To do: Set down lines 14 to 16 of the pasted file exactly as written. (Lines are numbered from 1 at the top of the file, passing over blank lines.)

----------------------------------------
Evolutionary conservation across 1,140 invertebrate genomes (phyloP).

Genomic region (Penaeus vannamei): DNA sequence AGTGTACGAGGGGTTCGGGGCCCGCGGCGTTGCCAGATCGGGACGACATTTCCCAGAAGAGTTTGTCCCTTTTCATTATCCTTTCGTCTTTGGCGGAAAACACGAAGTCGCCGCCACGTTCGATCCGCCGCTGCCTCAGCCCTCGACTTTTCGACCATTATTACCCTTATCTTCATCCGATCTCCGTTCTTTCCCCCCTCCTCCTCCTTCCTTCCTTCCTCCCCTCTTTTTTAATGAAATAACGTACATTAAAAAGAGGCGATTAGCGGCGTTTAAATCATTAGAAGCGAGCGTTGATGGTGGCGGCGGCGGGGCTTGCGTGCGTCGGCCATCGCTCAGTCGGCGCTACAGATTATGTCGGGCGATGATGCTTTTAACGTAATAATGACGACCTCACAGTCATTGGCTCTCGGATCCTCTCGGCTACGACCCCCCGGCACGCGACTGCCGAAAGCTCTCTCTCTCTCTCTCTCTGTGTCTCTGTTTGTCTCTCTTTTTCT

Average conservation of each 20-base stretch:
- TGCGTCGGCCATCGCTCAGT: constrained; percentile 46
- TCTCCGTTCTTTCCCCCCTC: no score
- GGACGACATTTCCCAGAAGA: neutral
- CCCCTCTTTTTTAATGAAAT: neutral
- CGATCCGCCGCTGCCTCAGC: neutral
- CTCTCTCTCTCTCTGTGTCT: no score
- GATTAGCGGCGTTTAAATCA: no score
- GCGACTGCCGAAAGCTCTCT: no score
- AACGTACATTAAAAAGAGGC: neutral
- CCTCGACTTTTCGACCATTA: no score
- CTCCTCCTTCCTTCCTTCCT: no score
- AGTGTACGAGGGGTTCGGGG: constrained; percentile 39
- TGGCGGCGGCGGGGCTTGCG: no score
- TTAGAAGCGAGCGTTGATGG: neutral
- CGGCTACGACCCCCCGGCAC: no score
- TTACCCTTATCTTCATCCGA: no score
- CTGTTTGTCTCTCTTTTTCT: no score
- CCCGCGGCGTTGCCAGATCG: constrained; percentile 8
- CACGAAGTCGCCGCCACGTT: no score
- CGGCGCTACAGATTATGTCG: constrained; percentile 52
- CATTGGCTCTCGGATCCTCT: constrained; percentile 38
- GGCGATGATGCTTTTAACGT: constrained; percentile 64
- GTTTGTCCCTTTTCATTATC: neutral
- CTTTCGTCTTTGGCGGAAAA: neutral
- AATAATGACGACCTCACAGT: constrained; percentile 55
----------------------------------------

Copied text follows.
- CTCCTCCTTCCTTCCTTCCT: no score
- AGTGTACGAGGGGTTCGGGG: constrained; percentile 39
- TGGCGGCGGCGGGGCTTGCG: no score